Review: ‘Relativity’ by Ben Adams


Relativity is a sharply-written, comical look at the great enigma of the midlife crisis, caught from three unique perspectives. Harry, Timothy, and Dennis all find that they are maladjusted to the demands of the present. And so, in a frantic effort to reorient themselves, they revisit relationships and whet their priorities.

The dynamics between the characters are exhilarating, and continue to thrill as the complexity of the relationships deepens. That’s mainly due to the oversaturation of the men’s personalities, the almost cartoonish behavior that allows a note of silliness to permeate all facets of the narrative.

Harry, specifically, with his synthetic speech and skewered vision of the universe, lays a foundation of absurdism that demands the reader’s detachment from reality. His disproving of the laws of physics, Dennis’ impaired perception of the woman who desires him, and Timothy’s gaming lifestyle are all symptoms of the men’s desire for a life worth living. Each one of them grapples with an unthinkable delusion.

Naturally, this makes for great tension, which Adams then treats to a soak in seething satire. But as their folds begin to loosen in the natural stages of expansion, the seeds of comedy reveal a bitter shell. In particular, Timothy’s unusual fetish introduces the first germs of sorrow, which are then given half the book to flourish.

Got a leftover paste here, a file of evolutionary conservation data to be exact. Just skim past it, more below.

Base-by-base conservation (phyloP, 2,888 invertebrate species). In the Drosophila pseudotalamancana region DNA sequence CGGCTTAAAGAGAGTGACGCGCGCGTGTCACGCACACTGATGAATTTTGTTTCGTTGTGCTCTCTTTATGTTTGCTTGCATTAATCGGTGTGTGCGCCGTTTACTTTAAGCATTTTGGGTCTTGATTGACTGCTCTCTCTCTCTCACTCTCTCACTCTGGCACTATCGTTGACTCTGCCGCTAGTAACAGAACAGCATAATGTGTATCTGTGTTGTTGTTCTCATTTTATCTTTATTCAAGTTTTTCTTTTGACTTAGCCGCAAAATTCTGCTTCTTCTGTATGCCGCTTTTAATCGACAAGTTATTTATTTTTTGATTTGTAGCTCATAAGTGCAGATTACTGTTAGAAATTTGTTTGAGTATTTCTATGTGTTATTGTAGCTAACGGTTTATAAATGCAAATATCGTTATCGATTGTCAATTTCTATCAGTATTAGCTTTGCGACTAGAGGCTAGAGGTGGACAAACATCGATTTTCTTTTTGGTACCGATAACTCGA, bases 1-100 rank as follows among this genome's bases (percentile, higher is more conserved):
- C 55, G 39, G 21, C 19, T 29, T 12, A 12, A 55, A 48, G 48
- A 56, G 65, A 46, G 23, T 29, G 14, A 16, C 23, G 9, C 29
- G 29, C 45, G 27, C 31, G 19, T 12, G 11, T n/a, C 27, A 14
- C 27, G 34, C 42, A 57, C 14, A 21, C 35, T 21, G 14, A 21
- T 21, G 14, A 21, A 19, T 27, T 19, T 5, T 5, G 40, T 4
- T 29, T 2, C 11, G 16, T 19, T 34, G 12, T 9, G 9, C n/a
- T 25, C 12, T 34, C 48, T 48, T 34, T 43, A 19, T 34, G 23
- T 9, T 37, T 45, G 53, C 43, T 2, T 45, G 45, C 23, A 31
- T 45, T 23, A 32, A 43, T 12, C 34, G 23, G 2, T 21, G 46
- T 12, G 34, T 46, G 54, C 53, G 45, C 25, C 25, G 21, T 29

His extraterrestrialphilia, while outlandish enough to exhilarate, paints him as an outsider; one burdened with shame and guilt that grate against his once natural self-acceptance. Stuck in a verbally abusive and loveless marriage, he finds refuge in the fallacy of passion.

Dennis’s nostalgia tears into his present. Harry’s academic aspirations are heavily ridiculed, and years are shorn off his life. Any humor pertaining to the men’s conditions quickly withers away, leaving them on an anguished quest to salvage the last vestige of happiness.

As we embrace the gravity of the situation, the plot’s slow progress toward its resolution begins to pain us more than it ever provoked an inner back-and-forth. The novelty of both the characters and the story’s upbeat surrealism wears off, solidifying into the new status quo. Consequently, the plot often feels stagnant and as reluctant to gratify as a roll of dough crawling down the throat.

While the writing remains light and teasing throughout, the men’s emotional crises strain against the limits of language, contorting the novel’s tone. Perhaps this wouldn’t be as evident if it weren’t for the recurrent nature of the characters’ thoughts, which conveys the rut they’re in all too well.

In the end, Relativity morphs into a sort of Frankenstein’s Creature, especially where attraction and aversion overlap. With that being said, it’s a fun, mostly snappy read; one that regales us with the delectable ingenuity of its grand architect.

Publication date: June 7, 2022 (BHC Press)

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